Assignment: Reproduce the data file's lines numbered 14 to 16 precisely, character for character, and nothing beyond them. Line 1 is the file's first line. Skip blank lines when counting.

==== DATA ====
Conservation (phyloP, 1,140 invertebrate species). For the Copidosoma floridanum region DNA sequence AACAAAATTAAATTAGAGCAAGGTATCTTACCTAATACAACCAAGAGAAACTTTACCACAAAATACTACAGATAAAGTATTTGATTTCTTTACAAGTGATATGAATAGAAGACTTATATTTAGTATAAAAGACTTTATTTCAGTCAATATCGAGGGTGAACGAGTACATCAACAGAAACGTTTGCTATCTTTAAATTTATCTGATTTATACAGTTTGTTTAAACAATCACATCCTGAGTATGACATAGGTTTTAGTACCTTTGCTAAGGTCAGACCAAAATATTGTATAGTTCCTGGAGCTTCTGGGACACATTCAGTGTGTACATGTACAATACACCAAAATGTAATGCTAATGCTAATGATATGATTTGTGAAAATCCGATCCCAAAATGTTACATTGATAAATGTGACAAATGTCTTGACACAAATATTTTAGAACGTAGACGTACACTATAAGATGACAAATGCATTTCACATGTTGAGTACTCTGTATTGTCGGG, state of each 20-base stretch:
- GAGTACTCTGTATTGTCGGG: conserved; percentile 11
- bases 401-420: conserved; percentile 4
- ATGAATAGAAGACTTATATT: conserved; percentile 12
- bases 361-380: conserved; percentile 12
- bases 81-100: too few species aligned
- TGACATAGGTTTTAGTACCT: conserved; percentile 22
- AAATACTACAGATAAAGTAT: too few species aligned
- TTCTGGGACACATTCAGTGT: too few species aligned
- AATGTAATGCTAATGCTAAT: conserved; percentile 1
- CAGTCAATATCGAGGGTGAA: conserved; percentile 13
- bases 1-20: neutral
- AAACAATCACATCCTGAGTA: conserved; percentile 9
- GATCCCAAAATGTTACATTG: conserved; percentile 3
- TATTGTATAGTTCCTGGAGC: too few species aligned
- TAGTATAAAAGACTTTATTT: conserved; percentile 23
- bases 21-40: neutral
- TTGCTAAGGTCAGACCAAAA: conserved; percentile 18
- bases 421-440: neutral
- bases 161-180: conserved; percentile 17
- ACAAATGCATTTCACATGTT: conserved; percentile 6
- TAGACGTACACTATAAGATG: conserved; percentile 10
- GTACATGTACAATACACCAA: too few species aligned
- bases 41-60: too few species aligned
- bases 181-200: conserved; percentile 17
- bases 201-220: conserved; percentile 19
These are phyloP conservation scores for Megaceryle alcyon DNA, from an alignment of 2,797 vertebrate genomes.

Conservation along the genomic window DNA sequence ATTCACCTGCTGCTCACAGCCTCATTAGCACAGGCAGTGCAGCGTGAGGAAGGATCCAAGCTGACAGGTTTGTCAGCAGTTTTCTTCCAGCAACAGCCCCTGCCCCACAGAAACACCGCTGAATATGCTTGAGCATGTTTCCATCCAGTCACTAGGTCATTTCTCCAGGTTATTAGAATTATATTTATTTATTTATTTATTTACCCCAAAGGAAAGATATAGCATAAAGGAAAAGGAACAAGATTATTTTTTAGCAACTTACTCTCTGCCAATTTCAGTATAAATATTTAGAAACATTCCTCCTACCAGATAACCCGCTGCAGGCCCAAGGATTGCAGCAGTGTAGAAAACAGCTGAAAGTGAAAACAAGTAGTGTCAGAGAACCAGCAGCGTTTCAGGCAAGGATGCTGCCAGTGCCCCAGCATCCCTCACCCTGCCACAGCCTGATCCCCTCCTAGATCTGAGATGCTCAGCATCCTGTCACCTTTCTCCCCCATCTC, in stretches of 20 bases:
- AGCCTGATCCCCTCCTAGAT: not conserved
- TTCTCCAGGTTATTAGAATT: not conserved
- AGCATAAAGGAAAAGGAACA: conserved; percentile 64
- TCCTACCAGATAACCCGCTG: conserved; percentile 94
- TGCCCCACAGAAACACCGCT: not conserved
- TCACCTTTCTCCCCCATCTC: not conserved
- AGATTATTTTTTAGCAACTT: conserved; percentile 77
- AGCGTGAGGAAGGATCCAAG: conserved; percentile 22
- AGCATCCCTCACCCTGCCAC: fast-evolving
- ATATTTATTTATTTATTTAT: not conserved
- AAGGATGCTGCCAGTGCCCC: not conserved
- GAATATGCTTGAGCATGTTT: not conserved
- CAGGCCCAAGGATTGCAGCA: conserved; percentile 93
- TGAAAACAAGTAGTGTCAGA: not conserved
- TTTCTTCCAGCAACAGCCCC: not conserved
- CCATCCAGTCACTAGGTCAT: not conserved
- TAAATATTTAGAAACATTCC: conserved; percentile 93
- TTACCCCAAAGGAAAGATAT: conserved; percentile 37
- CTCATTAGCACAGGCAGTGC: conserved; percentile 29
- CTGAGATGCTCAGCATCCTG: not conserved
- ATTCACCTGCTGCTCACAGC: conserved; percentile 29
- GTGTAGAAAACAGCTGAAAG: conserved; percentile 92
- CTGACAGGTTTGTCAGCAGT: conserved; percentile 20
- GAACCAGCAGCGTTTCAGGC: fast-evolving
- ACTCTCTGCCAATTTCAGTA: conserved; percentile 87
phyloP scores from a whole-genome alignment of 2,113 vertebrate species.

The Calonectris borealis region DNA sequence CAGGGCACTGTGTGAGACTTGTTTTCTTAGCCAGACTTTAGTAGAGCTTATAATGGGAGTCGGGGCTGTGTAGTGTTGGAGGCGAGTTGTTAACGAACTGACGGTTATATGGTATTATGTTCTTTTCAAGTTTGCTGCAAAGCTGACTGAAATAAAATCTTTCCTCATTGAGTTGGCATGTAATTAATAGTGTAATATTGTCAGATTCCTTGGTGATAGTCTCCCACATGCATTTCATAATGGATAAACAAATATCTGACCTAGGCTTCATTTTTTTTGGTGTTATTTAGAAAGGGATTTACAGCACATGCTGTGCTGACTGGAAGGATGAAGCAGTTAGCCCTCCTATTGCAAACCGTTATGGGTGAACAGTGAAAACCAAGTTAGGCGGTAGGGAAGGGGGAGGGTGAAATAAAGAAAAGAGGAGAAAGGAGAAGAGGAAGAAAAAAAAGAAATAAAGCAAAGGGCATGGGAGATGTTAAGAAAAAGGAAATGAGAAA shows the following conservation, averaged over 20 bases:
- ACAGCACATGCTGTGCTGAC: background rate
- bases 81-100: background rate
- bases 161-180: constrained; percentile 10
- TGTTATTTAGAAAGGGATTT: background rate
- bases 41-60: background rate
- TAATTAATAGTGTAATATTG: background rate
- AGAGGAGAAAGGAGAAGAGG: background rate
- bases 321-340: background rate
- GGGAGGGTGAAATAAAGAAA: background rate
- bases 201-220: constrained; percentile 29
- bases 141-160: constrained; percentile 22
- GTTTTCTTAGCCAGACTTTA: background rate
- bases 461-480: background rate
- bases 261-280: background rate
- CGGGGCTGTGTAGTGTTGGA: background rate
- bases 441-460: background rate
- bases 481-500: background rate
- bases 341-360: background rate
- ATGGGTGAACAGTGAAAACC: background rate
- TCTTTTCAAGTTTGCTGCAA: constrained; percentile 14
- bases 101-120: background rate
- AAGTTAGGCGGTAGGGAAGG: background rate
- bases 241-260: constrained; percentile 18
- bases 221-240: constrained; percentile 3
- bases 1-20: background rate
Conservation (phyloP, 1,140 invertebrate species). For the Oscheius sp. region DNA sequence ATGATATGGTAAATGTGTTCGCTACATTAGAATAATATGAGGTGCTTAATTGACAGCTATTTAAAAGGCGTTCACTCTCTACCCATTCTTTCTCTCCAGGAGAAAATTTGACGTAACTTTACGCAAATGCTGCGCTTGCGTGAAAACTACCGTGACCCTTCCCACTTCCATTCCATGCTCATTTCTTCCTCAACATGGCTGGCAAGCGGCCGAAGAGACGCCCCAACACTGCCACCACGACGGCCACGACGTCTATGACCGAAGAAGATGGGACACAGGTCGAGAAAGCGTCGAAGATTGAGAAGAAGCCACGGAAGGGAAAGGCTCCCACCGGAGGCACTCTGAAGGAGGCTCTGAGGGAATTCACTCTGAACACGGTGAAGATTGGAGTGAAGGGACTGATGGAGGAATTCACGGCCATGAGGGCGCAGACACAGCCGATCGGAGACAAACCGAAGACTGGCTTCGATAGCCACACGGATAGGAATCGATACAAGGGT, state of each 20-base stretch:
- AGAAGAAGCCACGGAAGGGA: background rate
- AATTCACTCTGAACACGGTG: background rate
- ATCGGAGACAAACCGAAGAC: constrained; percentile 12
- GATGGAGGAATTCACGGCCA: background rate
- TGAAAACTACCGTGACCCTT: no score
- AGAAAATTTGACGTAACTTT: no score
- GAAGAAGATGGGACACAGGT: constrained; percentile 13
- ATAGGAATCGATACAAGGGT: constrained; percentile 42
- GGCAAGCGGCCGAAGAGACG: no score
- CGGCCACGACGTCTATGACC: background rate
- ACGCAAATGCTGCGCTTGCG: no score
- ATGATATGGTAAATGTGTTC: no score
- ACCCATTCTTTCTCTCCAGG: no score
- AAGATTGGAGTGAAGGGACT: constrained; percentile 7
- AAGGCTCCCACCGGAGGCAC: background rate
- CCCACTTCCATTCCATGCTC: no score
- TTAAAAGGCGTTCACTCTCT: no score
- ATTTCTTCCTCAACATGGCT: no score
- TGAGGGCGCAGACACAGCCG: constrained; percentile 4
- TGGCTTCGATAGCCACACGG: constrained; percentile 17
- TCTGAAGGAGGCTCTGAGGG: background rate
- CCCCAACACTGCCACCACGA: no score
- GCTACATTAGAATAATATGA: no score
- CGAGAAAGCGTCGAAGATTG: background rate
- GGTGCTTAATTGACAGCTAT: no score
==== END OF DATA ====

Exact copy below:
- GATCCCAAAATGTTACATTG: conserved; percentile 3
- TATTGTATAGTTCCTGGAGC: too few species aligned
- TAGTATAAAAGACTTTATTT: conserved; percentile 23